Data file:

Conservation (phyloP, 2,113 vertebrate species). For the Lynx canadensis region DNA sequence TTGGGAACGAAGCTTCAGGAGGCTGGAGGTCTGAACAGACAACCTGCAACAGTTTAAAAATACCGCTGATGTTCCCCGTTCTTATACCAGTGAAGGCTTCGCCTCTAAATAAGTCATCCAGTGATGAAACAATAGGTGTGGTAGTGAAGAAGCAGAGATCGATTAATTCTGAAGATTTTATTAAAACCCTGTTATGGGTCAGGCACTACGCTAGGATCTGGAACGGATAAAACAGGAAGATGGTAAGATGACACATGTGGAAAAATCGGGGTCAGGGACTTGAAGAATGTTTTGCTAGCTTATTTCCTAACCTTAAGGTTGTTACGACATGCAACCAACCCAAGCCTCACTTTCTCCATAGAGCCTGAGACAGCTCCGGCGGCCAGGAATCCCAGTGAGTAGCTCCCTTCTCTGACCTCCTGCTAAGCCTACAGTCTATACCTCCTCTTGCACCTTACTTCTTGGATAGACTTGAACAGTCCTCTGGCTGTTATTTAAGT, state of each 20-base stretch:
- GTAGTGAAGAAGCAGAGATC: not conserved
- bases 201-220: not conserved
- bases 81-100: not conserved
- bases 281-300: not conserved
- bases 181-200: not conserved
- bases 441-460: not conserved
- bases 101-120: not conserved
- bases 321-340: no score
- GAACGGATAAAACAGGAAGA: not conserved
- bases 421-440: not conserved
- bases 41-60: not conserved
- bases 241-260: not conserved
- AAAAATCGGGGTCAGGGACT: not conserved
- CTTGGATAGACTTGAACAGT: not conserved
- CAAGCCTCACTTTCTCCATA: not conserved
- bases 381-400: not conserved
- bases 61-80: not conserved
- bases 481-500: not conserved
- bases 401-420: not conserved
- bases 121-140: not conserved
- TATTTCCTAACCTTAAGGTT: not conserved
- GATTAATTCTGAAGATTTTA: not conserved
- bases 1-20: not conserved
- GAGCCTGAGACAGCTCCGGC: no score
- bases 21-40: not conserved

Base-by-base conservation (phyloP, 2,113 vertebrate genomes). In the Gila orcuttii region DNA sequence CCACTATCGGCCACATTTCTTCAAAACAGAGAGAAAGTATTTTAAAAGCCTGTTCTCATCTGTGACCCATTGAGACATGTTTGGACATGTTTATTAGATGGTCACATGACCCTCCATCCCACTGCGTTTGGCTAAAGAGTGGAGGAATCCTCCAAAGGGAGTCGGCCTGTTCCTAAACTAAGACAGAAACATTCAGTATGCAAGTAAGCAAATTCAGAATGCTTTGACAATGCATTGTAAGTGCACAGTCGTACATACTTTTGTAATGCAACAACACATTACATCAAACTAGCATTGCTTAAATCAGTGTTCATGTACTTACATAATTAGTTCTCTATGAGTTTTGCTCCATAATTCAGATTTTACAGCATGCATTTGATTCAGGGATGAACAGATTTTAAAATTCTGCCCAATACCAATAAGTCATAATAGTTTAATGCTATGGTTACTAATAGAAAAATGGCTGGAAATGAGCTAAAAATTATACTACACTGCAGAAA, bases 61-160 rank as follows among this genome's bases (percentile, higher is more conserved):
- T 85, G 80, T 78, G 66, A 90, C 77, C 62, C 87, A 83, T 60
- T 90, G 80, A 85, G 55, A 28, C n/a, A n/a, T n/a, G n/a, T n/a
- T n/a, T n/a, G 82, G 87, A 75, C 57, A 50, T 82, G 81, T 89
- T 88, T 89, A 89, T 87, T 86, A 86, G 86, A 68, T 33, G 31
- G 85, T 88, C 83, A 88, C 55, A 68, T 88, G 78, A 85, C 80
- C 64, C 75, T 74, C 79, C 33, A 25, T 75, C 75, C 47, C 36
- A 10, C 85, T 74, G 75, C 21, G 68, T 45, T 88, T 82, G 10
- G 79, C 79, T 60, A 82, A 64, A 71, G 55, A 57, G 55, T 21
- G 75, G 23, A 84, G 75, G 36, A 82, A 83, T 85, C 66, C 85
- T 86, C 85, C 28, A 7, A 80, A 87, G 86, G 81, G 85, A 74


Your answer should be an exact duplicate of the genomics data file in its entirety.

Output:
Conservation (phyloP, 2,113 vertebrate species). For the Lynx canadensis region DNA sequence TTGGGAACGAAGCTTCAGGAGGCTGGAGGTCTGAACAGACAACCTGCAACAGTTTAAAAATACCGCTGATGTTCCCCGTTCTTATACCAGTGAAGGCTTCGCCTCTAAATAAGTCATCCAGTGATGAAACAATAGGTGTGGTAGTGAAGAAGCAGAGATCGATTAATTCTGAAGATTTTATTAAAACCCTGTTATGGGTCAGGCACTACGCTAGGATCTGGAACGGATAAAACAGGAAGATGGTAAGATGACACATGTGGAAAAATCGGGGTCAGGGACTTGAAGAATGTTTTGCTAGCTTATTTCCTAACCTTAAGGTTGTTACGACATGCAACCAACCCAAGCCTCACTTTCTCCATAGAGCCTGAGACAGCTCCGGCGGCCAGGAATCCCAGTGAGTAGCTCCCTTCTCTGACCTCCTGCTAAGCCTACAGTCTATACCTCCTCTTGCACCTTACTTCTTGGATAGACTTGAACAGTCCTCTGGCTGTTATTTAAGT, state of each 20-base stretch:
- GTAGTGAAGAAGCAGAGATC: not conserved
- bases 201-220: not conserved
- bases 81-100: not conserved
- bases 281-300: not conserved
- bases 181-200: not conserved
- bases 441-460: not conserved
- bases 101-120: not conserved
- bases 321-340: no score
- GAACGGATAAAACAGGAAGA: not conserved
- bases 421-440: not conserved
- bases 41-60: not conserved
- bases 241-260: not conserved
- AAAAATCGGGGTCAGGGACT: not conserved
- CTTGGATAGACTTGAACAGT: not conserved
- CAAGCCTCACTTTCTCCATA: not conserved
- bases 381-400: not conserved
- bases 61-80: not conserved
- bases 481-500: not conserved
- bases 401-420: not conserved
- bases 121-140: not conserved
- TATTTCCTAACCTTAAGGTT: not conserved
- GATTAATTCTGAAGATTTTA: not conserved
- bases 1-20: not conserved
- GAGCCTGAGACAGCTCCGGC: no score
- bases 21-40: not conserved

Base-by-base conservation (phyloP, 2,113 vertebrate genomes). In the Gila orcuttii region DNA sequence CCACTATCGGCCACATTTCTTCAAAACAGAGAGAAAGTATTTTAAAAGCCTGTTCTCATCTGTGACCCATTGAGACATGTTTGGACATGTTTATTAGATGGTCACATGACCCTCCATCCCACTGCGTTTGGCTAAAGAGTGGAGGAATCCTCCAAAGGGAGTCGGCCTGTTCCTAAACTAAGACAGAAACATTCAGTATGCAAGTAAGCAAATTCAGAATGCTTTGACAATGCATTGTAAGTGCACAGTCGTACATACTTTTGTAATGCAACAACACATTACATCAAACTAGCATTGCTTAAATCAGTGTTCATGTACTTACATAATTAGTTCTCTATGAGTTTTGCTCCATAATTCAGATTTTACAGCATGCATTTGATTCAGGGATGAACAGATTTTAAAATTCTGCCCAATACCAATAAGTCATAATAGTTTAATGCTATGGTTACTAATAGAAAAATGGCTGGAAATGAGCTAAAAATTATACTACACTGCAGAAA, bases 61-160 rank as follows among this genome's bases (percentile, higher is more conserved):
- T 85, G 80, T 78, G 66, A 90, C 77, C 62, C 87, A 83, T 60
- T 90, G 80, A 85, G 55, A 28, C n/a, A n/a, T n/a, G n/a, T n/a
- T n/a, T n/a, G 82, G 87, A 75, C 57, A 50, T 82, G 81, T 89
- T 88, T 89, A 89, T 87, T 86, A 86, G 86, A 68, T 33, G 31
- G 85, T 88, C 83, A 88, C 55, A 68, T 88, G 78, A 85, C 80
- C 64, C 75, T 74, C 79, C 33, A 25, T 75, C 75, C 47, C 36
- A 10, C 85, T 74, G 75, C 21, G 68, T 45, T 88, T 82, G 10
- G 79, C 79, T 60, A 82, A 64, A 71, G 55, A 57, G 55, T 21
- G 75, G 23, A 84, G 75, G 36, A 82, A 83, T 85, C 66, C 85
- T 86, C 85, C 28, A 7, A 80, A 87, G 86, G 81, G 85, A 74